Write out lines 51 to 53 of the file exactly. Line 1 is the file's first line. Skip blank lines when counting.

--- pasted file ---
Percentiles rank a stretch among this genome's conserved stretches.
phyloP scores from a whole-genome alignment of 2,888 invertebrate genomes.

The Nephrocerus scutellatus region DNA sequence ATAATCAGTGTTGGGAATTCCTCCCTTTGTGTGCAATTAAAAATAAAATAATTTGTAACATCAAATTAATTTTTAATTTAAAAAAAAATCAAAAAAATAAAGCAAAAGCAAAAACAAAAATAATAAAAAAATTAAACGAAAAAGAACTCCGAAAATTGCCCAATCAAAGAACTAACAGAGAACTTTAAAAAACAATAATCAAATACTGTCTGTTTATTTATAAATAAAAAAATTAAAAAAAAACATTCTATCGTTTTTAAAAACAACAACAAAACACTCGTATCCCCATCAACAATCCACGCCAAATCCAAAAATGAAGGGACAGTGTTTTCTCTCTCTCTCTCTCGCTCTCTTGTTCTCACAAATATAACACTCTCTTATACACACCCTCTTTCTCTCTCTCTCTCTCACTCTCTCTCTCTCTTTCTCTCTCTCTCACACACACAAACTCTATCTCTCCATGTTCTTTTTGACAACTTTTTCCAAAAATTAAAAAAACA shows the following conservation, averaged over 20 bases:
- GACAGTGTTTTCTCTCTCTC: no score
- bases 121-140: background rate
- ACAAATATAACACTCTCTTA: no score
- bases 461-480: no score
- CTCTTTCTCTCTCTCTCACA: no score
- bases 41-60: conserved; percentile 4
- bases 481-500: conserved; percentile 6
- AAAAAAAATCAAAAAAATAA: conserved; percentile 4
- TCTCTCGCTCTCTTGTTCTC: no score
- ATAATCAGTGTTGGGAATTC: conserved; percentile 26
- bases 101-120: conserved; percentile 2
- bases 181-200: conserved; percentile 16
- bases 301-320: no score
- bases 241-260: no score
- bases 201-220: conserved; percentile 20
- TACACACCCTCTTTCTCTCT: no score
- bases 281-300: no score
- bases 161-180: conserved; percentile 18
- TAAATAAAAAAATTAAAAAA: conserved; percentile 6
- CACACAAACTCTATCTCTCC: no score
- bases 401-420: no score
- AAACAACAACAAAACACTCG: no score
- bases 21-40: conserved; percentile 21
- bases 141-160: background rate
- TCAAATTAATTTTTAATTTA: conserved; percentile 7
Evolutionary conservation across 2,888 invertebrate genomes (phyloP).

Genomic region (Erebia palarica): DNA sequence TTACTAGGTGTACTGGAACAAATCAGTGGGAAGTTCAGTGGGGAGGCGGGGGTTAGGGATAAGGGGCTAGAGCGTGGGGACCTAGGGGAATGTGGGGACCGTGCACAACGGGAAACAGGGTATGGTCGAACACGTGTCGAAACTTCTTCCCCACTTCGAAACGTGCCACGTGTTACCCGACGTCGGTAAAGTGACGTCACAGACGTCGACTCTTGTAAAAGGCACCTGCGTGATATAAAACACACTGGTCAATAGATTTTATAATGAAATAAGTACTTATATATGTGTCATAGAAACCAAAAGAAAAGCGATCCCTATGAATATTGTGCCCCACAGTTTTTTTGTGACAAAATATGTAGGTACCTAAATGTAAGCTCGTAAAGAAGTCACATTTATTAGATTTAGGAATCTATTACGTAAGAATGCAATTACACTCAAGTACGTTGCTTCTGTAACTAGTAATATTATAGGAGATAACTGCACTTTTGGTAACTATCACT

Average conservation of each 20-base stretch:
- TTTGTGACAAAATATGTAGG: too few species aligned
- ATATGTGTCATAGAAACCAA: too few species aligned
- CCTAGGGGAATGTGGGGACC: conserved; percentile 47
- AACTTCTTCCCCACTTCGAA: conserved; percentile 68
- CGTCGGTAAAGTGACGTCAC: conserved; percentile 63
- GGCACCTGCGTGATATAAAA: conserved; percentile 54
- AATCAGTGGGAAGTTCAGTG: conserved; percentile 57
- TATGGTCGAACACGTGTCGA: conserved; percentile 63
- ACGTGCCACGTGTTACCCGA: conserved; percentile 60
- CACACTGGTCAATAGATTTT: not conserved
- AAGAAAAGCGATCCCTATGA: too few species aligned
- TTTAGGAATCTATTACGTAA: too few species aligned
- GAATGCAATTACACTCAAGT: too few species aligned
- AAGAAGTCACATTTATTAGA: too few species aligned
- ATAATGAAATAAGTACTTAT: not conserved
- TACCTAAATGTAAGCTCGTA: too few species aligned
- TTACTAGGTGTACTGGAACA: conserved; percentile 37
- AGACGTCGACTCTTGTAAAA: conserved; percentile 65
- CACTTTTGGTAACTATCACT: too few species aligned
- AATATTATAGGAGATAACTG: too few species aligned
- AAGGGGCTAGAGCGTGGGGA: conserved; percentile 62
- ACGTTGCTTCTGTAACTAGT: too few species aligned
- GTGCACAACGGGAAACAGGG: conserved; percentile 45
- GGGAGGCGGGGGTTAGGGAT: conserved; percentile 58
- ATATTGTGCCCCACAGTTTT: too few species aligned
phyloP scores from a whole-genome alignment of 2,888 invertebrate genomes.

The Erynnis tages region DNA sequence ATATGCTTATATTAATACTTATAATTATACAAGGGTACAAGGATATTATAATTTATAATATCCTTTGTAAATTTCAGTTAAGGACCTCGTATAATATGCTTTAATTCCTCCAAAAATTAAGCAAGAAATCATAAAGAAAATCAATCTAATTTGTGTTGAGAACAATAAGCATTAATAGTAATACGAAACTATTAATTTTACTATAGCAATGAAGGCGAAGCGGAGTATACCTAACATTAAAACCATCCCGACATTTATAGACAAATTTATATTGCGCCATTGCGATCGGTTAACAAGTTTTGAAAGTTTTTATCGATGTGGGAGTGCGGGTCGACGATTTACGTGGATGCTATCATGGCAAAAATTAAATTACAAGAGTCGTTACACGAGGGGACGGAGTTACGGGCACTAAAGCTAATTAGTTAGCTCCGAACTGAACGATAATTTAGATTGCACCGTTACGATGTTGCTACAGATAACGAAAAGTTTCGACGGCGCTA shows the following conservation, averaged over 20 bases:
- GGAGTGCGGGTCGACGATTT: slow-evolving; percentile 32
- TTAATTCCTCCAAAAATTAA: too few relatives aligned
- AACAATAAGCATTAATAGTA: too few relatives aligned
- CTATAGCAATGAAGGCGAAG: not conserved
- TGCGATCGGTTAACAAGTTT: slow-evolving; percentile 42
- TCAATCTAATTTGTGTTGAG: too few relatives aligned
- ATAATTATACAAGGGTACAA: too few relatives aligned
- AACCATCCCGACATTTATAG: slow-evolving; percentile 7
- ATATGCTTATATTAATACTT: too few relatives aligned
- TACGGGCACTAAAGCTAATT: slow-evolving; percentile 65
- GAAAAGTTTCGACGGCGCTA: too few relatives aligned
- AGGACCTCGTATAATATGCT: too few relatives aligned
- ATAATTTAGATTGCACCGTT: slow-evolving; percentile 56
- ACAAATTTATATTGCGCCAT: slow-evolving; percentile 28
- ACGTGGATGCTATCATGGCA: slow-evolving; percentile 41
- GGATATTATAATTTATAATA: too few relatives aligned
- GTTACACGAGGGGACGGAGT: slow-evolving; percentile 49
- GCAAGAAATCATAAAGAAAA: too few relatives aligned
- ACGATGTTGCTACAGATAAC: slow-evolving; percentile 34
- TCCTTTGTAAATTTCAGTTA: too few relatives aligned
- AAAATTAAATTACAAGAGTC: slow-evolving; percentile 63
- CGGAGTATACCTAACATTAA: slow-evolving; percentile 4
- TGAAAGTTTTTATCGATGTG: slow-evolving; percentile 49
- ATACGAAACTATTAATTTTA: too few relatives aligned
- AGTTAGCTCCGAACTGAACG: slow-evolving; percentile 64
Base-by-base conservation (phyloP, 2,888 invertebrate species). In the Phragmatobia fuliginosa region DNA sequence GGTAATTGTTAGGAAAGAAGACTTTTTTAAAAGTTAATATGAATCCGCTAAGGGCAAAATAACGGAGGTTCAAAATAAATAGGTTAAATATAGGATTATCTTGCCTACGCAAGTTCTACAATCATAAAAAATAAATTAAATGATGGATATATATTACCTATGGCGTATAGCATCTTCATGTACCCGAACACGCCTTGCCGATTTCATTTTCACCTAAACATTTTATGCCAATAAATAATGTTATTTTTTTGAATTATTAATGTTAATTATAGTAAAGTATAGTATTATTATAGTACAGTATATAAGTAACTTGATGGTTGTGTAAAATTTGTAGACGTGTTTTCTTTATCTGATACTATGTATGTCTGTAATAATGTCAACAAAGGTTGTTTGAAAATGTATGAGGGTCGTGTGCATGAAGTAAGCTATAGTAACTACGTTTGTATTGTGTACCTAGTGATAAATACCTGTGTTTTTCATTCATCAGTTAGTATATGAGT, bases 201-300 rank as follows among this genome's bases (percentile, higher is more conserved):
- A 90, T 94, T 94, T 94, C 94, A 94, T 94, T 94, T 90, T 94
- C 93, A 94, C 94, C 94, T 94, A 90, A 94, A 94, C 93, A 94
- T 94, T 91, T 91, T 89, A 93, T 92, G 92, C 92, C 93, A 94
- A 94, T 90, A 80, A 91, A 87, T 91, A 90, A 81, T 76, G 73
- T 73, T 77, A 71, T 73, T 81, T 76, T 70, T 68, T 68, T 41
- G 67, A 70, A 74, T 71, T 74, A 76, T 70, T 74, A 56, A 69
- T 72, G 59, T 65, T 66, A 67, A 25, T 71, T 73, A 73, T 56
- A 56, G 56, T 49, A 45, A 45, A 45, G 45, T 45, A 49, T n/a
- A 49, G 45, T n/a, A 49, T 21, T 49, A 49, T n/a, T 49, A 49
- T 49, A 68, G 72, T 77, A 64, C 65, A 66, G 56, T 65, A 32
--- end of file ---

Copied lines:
- AATATTATAGGAGATAACTG: too few species aligned
- AAGGGGCTAGAGCGTGGGGA: conserved; percentile 62
- ACGTTGCTTCTGTAACTAGT: too few species aligned